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Reading Progress

09/17/2012 page 1
0.0% "I've only read the 1999 introduction - so interesting to read about the real girls King used as inspiration for Carrie, and what drove him to write the story." 4 comments
09/17/2012 page 3
1.0% ""Nobody was really surprised when it happend, not really, not at the subconscious level where savage things grow.""
09/17/2012 page 36
14.0% "Stephen King's not really bedtime reading, eh?"
09/17/2012 page 72
29.0% "Loving this"
09/18/2012 page 98
40.0% "I like Tommy :(" 16 comments
09/18/2012 page 148
61.0% "This is getting difficult to read because I know what's coming."
03/18/2016 marked as: read

Comments (showing 1-10 of 10) (10 new)

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Wendy Darling Oh, we started the audiobook last week! I loved that intro, too. Such a great storyteller.


Jenna Wendy Darling wrote: "Oh, we started the audiobook last week! I loved that intro, too. Such a great storyteller."

Oh awesome! Who is the narrator?


Wendy Darling Stephen King narrates the intro and Sissy Spacek narrates the book. Quite perfect.


Jenna Wendy Darling wrote: "Stephen King narrates the intro and Sissy Spacek narrates the book. Quite perfect."

That sounds amazing!


message 5: by Reynje (new)

Reynje I really want to click on the spoiler, but I'm holding back because I think I should read the book :) Love this review, Belle. I've been hearing a lot about Carrie with the remake of the film. Very intrigued!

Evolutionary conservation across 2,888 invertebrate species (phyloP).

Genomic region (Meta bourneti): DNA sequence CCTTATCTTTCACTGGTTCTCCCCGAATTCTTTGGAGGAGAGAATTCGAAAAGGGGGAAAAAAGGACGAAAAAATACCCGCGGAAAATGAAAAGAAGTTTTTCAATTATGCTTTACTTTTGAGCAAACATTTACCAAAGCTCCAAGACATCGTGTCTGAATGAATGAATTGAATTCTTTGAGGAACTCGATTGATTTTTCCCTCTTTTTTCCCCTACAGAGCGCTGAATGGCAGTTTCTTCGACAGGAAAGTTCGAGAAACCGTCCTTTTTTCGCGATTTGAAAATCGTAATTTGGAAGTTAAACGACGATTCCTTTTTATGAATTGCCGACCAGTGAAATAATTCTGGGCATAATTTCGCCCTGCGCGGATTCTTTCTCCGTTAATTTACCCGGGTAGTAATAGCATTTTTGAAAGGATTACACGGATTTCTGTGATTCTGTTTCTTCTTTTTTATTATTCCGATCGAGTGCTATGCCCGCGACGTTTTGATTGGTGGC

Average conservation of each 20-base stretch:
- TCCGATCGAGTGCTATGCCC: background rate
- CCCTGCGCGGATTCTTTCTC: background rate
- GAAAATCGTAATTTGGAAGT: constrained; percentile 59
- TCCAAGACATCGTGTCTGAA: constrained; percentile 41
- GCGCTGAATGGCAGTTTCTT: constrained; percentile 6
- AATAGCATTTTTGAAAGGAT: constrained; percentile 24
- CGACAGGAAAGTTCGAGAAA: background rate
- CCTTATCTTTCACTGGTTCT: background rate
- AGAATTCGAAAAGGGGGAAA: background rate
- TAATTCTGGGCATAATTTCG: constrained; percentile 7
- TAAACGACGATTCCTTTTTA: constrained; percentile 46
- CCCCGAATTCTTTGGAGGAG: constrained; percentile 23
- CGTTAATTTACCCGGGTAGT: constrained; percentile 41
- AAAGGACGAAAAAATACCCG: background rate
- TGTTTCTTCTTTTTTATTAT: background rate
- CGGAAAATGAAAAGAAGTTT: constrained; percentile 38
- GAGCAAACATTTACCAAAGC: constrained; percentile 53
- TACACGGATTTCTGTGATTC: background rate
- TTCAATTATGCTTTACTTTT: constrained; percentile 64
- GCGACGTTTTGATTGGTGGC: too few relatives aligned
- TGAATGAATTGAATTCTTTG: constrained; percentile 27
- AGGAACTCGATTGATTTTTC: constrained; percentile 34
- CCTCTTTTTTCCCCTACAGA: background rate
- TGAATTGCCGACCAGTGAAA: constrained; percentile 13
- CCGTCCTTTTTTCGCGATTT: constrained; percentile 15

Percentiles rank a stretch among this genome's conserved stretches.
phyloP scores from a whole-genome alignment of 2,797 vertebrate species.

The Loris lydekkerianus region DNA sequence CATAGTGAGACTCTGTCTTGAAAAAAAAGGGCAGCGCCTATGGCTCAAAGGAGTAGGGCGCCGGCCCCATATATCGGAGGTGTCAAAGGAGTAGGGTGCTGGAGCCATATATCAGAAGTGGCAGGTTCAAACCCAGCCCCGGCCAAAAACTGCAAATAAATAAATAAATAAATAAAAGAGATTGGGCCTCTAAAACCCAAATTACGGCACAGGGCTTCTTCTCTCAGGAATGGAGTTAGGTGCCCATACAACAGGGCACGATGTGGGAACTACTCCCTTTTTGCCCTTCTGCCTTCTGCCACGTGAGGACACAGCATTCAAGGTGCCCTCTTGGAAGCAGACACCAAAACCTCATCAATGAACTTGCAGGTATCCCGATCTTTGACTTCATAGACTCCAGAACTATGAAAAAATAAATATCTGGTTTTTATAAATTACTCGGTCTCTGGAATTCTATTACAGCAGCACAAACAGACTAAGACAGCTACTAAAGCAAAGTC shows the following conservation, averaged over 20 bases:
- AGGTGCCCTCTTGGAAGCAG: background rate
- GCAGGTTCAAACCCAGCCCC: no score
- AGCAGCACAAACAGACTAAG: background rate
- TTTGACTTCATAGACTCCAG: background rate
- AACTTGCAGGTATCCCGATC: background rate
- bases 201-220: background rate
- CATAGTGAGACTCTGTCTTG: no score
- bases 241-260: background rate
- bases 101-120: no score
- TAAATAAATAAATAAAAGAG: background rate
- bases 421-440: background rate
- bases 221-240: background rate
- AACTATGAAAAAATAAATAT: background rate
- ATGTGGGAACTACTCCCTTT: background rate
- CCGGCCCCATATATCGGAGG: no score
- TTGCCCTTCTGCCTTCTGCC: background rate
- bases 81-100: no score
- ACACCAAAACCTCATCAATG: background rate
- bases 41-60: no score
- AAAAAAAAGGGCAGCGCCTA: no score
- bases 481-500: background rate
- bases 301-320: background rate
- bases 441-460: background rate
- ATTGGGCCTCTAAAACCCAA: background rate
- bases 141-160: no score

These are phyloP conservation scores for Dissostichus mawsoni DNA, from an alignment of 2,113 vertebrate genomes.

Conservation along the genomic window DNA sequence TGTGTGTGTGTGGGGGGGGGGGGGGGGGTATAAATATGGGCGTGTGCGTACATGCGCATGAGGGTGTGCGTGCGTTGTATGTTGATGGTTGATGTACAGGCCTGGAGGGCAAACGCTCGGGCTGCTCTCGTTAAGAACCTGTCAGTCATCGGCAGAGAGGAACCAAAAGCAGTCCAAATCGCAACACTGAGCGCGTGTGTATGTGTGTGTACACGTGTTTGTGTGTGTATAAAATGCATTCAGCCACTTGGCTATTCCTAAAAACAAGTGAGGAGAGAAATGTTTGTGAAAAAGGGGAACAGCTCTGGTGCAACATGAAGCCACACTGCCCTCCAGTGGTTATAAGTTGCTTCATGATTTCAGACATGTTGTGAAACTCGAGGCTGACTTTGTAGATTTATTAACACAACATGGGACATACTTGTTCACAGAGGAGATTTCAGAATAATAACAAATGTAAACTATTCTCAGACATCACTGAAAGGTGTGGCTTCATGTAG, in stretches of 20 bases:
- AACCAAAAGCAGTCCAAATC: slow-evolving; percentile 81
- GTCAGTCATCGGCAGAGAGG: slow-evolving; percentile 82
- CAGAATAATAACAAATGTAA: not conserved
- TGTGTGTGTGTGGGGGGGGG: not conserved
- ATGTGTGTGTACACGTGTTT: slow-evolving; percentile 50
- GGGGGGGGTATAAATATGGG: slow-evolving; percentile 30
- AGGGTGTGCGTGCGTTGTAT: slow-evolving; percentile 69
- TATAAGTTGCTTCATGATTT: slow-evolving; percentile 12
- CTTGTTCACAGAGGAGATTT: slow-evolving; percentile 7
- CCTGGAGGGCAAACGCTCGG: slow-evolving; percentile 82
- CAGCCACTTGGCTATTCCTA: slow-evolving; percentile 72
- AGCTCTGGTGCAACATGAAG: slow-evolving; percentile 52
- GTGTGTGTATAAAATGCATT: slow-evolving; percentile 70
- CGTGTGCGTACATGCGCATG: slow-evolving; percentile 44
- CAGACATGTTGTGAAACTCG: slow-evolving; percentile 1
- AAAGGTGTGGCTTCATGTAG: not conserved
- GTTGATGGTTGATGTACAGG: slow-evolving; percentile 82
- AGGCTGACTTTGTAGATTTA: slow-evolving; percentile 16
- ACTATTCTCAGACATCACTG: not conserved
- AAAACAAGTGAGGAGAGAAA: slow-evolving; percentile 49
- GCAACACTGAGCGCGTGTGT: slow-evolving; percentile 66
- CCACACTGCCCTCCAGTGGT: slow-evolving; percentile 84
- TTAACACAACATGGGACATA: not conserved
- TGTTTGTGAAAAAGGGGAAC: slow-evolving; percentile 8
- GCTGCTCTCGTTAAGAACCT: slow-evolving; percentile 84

Jenna Reynje wrote: "I really want to click on the spoiler, but I'm holding back because I think I should read the book :) Love this review, Belle. I've been hearing a lot about Carrie with the remake of the film. Very..."

Nice restraint! Thanks Rey. You should read it - I'm selfish and I'd really love to know what you think of it. ;)


Catie I'll never EVER forget watching this movie with my BFF when I was about 14. At the end scene...(after all the horror in the gym)...when she's having the dream of the cemetery...and that...thing happens...we both screamed our heads off.


Jenna Catie wrote: "I'll never EVER forget watching this movie with my BFF when I was about 14. At the end scene...(after all the horror in the gym)...when she's having the dream of the cemetery...and that...thing ha..."

Ha, yes, that's one of those moments that makes the movie a classic, I think. It's definitely got some iconic moments and imagery. Have you seen the sequel? It's trashtastic.


Catie No, I haven't!! I knew about the remakes but I'm not sure that I realized there even WAS a sequel!

Also, I forgot to say before - great review Belle!


Jenna Catie wrote: "No, I haven't!! I knew about the remakes but I'm not sure that I realized there even WAS a sequel!

Also, I forgot to say before - great review Belle!"


Thanks! :-) The sequel is about Carrie's half sister. It's terrible but I kinda love it lol